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Discussion Starter · #1 ·
I HATE taking a car in for any kind of service. About 25% of the time, the service guys do some sort of damage, cosmetic or otherwise.

Anyhow, I had to take my Volt to a tire place for a proper fix for a tire leak. It involved taking the tire off the rim and installing a one-piece patch/plug combination from the inside of the tire. The patch works great, but the rim got covered with all sorts of black gunk (removable), and the rim got a few minor dings (not removable).

So, I was not looking forward to the 7,500 mile Volt tire rotation, so much so that I still had not done the rotation by 9,000 miles - all those dings waiting to happen!

Solution: I did it myself!

Here's the rotation pattern from the owner's manual.



I went to Harbor Freight Tools and got two 1 1/2 ton scissor jacks (item 66907), mentioned in other posts.
See: http://www.harborfreight.com/1-1-2-half-ton-scissor-jack-66907.html


Here's one jack beside my Volt.



Here's the jack under the jack point on the Volt. The jack has not yet been extended quite enough to contact the car.



Here's the Volt jacked up on one side. I swapped the tires front to rear.



After I swapped tires front-to-rear on one side of the car, I jacked up the other side and swapped those tires front-to-rear also. Then, I jacked up the front of the car, and swapped the tires side-to-side. The end result is the tires have been rotated in the pattern shown in the first diagram in this post.

Next, I used a TPMS reset tool and followed instructions in the Volt owner's manual. I got an ATEQ VT5 tool, discussed in other posts. I got it from TireRack: http://www.tirerack.com/accessories/detail.jsp?make=ATEQ+TPMS+SENSOR+TRIGGER&partnum=VT5&ID=2006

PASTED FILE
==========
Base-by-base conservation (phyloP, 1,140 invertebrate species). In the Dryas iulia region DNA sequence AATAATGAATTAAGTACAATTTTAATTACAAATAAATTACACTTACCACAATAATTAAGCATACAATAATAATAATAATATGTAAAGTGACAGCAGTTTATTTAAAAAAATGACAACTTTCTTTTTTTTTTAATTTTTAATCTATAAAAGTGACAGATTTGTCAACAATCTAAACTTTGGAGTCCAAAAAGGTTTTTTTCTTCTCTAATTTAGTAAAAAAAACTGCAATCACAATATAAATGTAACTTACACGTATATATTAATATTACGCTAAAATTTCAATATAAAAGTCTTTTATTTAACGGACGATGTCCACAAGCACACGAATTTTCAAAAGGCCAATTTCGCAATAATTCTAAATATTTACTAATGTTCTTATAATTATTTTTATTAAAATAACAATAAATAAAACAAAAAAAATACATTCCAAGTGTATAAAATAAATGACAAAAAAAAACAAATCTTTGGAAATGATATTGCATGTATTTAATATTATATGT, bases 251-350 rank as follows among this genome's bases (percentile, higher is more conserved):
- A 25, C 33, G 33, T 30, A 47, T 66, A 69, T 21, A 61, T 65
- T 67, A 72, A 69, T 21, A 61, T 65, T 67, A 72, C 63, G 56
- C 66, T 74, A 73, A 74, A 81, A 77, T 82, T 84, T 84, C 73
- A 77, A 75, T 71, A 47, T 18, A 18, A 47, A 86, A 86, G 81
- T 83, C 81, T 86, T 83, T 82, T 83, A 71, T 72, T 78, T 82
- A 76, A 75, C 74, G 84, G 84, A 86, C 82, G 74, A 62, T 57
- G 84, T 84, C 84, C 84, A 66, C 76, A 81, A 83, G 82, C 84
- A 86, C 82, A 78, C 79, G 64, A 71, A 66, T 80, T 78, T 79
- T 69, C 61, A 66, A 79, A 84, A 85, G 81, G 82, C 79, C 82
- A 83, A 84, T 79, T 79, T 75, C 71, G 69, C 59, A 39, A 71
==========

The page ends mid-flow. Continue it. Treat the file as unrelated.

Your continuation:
The TPMS tool worked perfectly the first try. Just hold the stubby "antenna" of the tool against the tire, about 1/2 inch from the rim, right by the valve stem.

You can see that I have put a number on the tire rim just behind the valve stem. That way I can easily keep track of the performance of the patched tire, and keep track of other things as well. (Probably also says something about my personality, but let's not go there.)

I also recommend using a quality torque wrench to tighten the lug nuts, and use a bit of anti-seize compound on the lug bolts.

So, everything is perfect until my wife drives up. I had taken the opportunity to thoroughly wash the tires and apply tire dressing, so the Volt tires looked great! My wife then asks me to wash and apply tire dressing to her tires as well!
 

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Very informative post erewhon. Nicely done! I do my own as well, but with a single jack and a snow tire in the mix.

My TPMS relearn tool is a Katech, but I see you bought one from TireRack that looks similar (sans the orange rubber case) and is less expensive.

$99 Katech KAT-ST-181: http://store.katechengines.com/katech-tpms-relearn-tool-p263.aspx

$80 ATEQ VT5 http://www.tirerack.com/accessories/detail.jsp?ID=2006&category=Tire+Pressure+Monitoring+Systems

$69 EL-50448 http://www.shopfreedomracing.com/Ti...or-TPMS-Activation-Tool-EL-50448-EL-50448.htm (or Google EL-50448)

Relearn By Dropping Tire PSI
Note that the 2011 Volts can be relearned by lowering the tire pressure in each tire. Later models must use the relearn tool. Why the change?

The TPMS operates at a radio frequency shared with other GM models (and likely other car brands as well). The reason GM changed the TPMS relearn procedure was that the manual method of lowering the air pressure one tire at a time would confuse the car if there was another vehicle nearby that used the same TPMS frequency.

Here's the GM announcement
Changes to the Service Procedure